I remember a song we used to sing in kindergarten at Porter Elementary School. It was in my afternoon class and every so often Mrs. Rapp would gather a gaggle of us five-year olds together around this lime green, out of tune upright piano.
We had just finished eating our vanilla wafer cookies and half pint cartons of milk and were settling in to a nice sugar coma when she would begin to play a little diddy that went something like this:
“♫ What do you want to be when you grow up? What do you want to beeeeeeeee?”♫…
Then she’d go around the class and ask us to yell out what we wanted to be. I was confused. To a five-year old being a grown up felt like a million years away and even then I knew that I’d probably change my mind about it at least a million times before it actually arrived.
But as my turn approached my confusion turned into stress. I always wanted to say something cool that wasn’t the typical fireman, doctor or astronaut that everyone else in the gaggle was saying. And it certainly wouldn’t look right to be a copy-cat of someone else. But in the end I chose the fireman and to this day still don’t really know why (maybe it was the cool red truck).
What do I want to be?
One of the earliest things I remember was wanting to be Spiderman when I grew up. I wasn’t too keen on getting bit by a radioactive spider mind you, but a kid’s gotta do what a kid’s gotta do.
You can even ask my brother if you don’t believe me. He caught me many a time climbing the walls in my sleep yelling out that I was indeed the wall crawler. And on warm summer mornings after a rain storm I remember walking past spider webs shimmering in the sunlight off of my front porch and saying to myself: “someday…..someday”.
I think the superhero theme was something I always aspired to be. I was very introverted growing up and some how could relate with those guys having a “secret”. Maybe it was the feeling of being able to put a mask on and suddenly become someone larger than life. Someone people admired.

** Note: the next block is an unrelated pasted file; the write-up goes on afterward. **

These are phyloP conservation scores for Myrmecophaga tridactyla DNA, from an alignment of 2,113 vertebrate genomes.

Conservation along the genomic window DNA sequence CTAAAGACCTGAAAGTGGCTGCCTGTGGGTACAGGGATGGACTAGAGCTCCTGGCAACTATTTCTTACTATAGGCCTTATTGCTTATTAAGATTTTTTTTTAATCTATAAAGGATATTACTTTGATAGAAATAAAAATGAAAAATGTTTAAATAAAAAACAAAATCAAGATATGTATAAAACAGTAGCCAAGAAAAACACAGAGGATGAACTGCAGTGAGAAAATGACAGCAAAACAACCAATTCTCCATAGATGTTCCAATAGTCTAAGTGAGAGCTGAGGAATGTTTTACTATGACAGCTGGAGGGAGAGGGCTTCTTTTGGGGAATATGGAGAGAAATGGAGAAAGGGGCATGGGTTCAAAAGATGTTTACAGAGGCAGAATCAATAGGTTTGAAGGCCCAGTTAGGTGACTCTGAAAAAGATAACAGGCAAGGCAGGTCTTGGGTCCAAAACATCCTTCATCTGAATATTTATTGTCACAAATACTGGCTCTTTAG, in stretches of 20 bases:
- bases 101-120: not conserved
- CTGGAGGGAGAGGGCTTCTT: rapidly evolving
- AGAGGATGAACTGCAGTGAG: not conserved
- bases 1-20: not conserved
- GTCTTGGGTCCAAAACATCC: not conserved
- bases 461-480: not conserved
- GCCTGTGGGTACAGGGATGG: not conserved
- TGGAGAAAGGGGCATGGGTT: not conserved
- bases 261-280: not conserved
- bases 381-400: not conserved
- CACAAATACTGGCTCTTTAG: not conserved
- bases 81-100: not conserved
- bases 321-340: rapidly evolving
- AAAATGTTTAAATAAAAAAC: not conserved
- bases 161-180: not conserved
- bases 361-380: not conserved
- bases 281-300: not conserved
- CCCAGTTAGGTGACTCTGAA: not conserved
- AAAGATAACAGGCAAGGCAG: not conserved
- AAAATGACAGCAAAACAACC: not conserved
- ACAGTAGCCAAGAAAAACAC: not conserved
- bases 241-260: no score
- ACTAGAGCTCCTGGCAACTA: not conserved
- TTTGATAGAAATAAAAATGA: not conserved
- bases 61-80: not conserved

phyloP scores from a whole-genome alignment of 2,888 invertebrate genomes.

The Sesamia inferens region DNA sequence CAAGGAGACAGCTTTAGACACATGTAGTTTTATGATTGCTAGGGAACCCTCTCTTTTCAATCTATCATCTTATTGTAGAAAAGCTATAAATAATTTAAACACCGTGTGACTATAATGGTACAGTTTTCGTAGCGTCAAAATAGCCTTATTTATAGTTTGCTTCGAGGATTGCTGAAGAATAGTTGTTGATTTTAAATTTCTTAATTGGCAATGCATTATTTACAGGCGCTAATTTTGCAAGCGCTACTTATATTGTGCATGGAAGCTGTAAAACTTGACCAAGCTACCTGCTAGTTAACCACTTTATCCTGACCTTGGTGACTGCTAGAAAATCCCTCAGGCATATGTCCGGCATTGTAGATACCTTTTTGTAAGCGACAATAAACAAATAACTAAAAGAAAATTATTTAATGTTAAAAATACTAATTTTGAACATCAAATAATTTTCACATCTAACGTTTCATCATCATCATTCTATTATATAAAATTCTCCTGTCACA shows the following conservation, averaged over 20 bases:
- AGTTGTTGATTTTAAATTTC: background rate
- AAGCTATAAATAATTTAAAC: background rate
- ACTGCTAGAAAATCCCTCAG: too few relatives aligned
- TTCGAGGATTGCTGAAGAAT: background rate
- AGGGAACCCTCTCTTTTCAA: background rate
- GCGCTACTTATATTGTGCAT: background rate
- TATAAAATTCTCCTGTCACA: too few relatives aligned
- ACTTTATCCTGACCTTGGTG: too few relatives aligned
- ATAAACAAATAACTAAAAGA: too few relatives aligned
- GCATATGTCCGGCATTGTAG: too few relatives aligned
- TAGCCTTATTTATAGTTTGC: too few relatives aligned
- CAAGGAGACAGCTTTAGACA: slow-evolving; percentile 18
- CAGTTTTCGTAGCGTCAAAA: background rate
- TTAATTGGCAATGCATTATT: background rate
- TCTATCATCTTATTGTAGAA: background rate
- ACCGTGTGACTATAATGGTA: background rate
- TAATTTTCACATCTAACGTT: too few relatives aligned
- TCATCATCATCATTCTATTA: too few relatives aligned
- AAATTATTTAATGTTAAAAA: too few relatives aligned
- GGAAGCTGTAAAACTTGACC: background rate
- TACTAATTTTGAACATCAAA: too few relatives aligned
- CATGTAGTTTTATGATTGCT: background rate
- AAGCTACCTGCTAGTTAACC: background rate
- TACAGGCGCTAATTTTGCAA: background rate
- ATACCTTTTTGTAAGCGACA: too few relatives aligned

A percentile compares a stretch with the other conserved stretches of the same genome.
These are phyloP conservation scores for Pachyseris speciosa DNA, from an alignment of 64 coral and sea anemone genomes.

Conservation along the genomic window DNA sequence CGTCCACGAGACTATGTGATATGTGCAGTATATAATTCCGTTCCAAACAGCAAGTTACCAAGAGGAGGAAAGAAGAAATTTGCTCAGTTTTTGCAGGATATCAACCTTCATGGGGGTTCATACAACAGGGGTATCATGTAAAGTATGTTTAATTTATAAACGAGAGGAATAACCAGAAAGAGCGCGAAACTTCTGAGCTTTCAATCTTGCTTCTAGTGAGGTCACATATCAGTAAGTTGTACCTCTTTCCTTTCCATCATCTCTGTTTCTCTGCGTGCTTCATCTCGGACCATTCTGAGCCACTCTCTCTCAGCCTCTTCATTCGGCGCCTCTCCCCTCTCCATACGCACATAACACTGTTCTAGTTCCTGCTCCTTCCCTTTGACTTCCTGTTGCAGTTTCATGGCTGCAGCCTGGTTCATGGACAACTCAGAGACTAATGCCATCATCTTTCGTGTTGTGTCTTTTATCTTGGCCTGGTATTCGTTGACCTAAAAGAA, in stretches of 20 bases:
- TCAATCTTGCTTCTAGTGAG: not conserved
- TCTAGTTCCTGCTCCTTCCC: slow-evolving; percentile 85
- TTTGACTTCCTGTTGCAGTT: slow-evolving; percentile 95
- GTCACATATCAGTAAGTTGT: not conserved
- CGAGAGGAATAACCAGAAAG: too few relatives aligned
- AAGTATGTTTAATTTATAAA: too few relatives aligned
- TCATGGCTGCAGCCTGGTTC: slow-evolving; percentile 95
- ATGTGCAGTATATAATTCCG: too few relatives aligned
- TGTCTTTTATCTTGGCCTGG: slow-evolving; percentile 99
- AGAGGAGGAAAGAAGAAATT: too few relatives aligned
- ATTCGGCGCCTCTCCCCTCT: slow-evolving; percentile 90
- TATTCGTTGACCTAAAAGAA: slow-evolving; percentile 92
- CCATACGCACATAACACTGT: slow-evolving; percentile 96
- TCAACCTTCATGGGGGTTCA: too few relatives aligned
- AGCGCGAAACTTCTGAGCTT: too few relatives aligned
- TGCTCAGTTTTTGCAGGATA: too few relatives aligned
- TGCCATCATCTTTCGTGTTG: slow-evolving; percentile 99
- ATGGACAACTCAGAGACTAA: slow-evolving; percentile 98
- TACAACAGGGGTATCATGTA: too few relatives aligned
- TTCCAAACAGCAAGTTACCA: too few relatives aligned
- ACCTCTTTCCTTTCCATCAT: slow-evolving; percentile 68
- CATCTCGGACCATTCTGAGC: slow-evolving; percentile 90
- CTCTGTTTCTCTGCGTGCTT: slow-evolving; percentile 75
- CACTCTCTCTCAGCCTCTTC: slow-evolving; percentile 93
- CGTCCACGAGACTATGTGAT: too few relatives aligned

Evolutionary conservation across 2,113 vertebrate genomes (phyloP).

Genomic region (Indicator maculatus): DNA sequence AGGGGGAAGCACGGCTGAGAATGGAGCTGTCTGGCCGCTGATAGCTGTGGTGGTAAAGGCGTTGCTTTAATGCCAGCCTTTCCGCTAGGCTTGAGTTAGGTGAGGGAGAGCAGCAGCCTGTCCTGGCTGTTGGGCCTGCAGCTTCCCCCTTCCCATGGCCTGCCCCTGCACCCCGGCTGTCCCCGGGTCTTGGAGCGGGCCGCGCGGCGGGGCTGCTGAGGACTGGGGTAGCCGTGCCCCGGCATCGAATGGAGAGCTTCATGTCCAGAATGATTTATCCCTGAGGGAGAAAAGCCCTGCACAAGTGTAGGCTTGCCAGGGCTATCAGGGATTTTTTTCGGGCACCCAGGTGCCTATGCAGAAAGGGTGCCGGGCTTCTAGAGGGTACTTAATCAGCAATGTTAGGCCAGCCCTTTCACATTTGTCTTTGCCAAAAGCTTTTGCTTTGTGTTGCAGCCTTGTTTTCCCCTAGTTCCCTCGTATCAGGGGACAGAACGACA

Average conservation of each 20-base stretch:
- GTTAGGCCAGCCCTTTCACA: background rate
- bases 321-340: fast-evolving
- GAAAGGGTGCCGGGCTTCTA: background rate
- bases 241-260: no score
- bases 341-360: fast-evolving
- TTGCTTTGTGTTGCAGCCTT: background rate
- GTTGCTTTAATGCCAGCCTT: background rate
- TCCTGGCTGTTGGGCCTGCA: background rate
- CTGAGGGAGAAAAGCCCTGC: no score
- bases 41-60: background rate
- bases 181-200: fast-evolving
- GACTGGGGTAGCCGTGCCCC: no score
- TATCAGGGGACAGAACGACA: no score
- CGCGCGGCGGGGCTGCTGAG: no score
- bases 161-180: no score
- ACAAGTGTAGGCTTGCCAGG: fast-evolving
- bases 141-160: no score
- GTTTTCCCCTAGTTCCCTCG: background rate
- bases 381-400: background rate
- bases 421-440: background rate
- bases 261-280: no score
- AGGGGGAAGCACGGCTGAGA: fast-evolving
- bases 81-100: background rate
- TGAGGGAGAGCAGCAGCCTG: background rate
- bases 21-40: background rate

That’s who I wanted to be…then.
Over the years I’ve gone through phases of who I want to be. A fireman, a doctor, a rock star, an electrician, an actor. Strangely, I wound up being a Clinical Systems Analyst (something that looking back would have floored Mrs. Rapp if I had told her) but in many ways I’ve been all of the other occupations at one point or another:
– I was a fireman who put out the ultimate pierogie fire that you can read about in a previous blog.
– I’m a physician whenever my daughter trips and falls on the sidewalk.
– I’ve been a rock star (albeit not professional, yet) for perish the thought, 25 years now.
– I can change a light bulb and swap out a light fixture with the best of them.
– I’m a great actor. Just ask me when a user calls me at work because they keep locking themselves out of their computer. I play the role of “Happy, Helpful Jim” to a tee.
I may not have become Spiderman but I think it’s safe to say that in some ways I’ve even achieved being a superhero too. I can see it in my daughter’s eyes with simple things like when I’m helping her with her homework or when she watches me teach the dog how to sit and shake hands.
But I don’t think I’m finished. I’ve been wanting to be a writer for quite a while too. Oh sure, I’ve gotten a letter written to a fictional vampire published in Dynamite magazine at age eleven. And I’ve also been featured in the Letters to the Editor in a Conan the Barbarian comic book. But I want more. And I think everyone feels that way because there’s just an endless amount of things to experience. There’s nothing we can’t do. The sky is the limit as they say and there’s always some thing else to “be”.
So if Mrs. Rapp gathered me around that lime green out of tune piano right now and asked me the question again, I’d probably still be confused. But this time I think I’d have to tell her the truth – that I’m still trying to figure out what I want to be when I grow up.
4 thoughts on “What Do You Want To Be When You Grow Up?”
Me? I wanted to be Grace Slick. Even wrote about it in my blog. But I know what you mean, seems with every stage of our lives we look back on where we are, and what yet might be achieved. An old dog can indeed learn new tricks.
As for the writing thing, for me, the early years seemed so promising. In high school, there was a weekly column in a local but well respected newspaper, which included a picture and byline. But sometimes passion is replaced by necessity. But as long as we are breathing, there’s still time to find your way back.
So glad you are. Walkin’ the road right beside you my friend.
Nice touch about your daughter…no more truth than that.
I assume you’re talkin Grace Slick from the 70’s and not the “We Built this City” version? 😉 ~ Loved the Find your way Back reference…really fits.
There is no better feeling of being able to do anything then when you’re in high school. But its never too late to learn or try something new.
It’s nice to know I’m not on this road alone.
oh, you know I’m a 70s girl.
Great post Jim – I totally forgot about this, but LOVED that game we would play where she would hide a little bird and we’d have to find it in the class room…… and tickle time. LOVED tickle time 🙂 Thanks for the flashback!